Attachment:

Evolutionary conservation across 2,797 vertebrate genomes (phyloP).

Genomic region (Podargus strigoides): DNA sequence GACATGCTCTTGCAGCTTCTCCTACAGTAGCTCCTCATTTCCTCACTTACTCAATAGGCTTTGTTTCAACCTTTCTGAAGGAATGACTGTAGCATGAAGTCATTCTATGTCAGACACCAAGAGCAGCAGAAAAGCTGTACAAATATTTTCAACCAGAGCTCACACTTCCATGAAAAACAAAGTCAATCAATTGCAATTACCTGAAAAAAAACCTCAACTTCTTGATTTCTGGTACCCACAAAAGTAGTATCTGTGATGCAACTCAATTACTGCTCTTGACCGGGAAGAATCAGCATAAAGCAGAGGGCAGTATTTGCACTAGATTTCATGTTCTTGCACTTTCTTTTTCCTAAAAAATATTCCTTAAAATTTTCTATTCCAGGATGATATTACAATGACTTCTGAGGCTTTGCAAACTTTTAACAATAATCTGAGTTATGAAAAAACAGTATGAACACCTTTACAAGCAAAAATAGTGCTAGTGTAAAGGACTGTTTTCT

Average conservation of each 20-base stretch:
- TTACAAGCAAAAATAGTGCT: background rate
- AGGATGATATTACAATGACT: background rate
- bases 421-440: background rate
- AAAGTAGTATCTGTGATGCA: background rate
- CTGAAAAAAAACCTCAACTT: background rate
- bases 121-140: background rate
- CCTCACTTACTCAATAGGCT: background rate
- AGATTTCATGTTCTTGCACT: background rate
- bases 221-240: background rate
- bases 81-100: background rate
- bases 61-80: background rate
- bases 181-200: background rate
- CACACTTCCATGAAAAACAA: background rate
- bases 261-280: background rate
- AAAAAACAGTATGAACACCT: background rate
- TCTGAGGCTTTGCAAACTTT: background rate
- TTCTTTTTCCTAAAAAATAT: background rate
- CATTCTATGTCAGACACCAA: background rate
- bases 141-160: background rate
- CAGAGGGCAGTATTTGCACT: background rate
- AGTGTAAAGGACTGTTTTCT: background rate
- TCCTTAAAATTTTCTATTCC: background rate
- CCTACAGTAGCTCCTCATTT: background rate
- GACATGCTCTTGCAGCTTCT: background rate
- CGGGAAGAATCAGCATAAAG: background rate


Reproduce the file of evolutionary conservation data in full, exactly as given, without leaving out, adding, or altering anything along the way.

Evolutionary conservation across 2,797 vertebrate genomes (phyloP).

Genomic region (Podargus strigoides): DNA sequence GACATGCTCTTGCAGCTTCTCCTACAGTAGCTCCTCATTTCCTCACTTACTCAATAGGCTTTGTTTCAACCTTTCTGAAGGAATGACTGTAGCATGAAGTCATTCTATGTCAGACACCAAGAGCAGCAGAAAAGCTGTACAAATATTTTCAACCAGAGCTCACACTTCCATGAAAAACAAAGTCAATCAATTGCAATTACCTGAAAAAAAACCTCAACTTCTTGATTTCTGGTACCCACAAAAGTAGTATCTGTGATGCAACTCAATTACTGCTCTTGACCGGGAAGAATCAGCATAAAGCAGAGGGCAGTATTTGCACTAGATTTCATGTTCTTGCACTTTCTTTTTCCTAAAAAATATTCCTTAAAATTTTCTATTCCAGGATGATATTACAATGACTTCTGAGGCTTTGCAAACTTTTAACAATAATCTGAGTTATGAAAAAACAGTATGAACACCTTTACAAGCAAAAATAGTGCTAGTGTAAAGGACTGTTTTCT

Average conservation of each 20-base stretch:
- TTACAAGCAAAAATAGTGCT: background rate
- AGGATGATATTACAATGACT: background rate
- bases 421-440: background rate
- AAAGTAGTATCTGTGATGCA: background rate
- CTGAAAAAAAACCTCAACTT: background rate
- bases 121-140: background rate
- CCTCACTTACTCAATAGGCT: background rate
- AGATTTCATGTTCTTGCACT: background rate
- bases 221-240: background rate
- bases 81-100: background rate
- bases 61-80: background rate
- bases 181-200: background rate
- CACACTTCCATGAAAAACAA: background rate
- bases 261-280: background rate
- AAAAAACAGTATGAACACCT: background rate
- TCTGAGGCTTTGCAAACTTT: background rate
- TTCTTTTTCCTAAAAAATAT: background rate
- CATTCTATGTCAGACACCAA: background rate
- bases 141-160: background rate
- CAGAGGGCAGTATTTGCACT: background rate
- AGTGTAAAGGACTGTTTTCT: background rate
- TCCTTAAAATTTTCTATTCC: background rate
- CCTACAGTAGCTCCTCATTT: background rate
- GACATGCTCTTGCAGCTTCT: background rate
- CGGGAAGAATCAGCATAAAG: background rate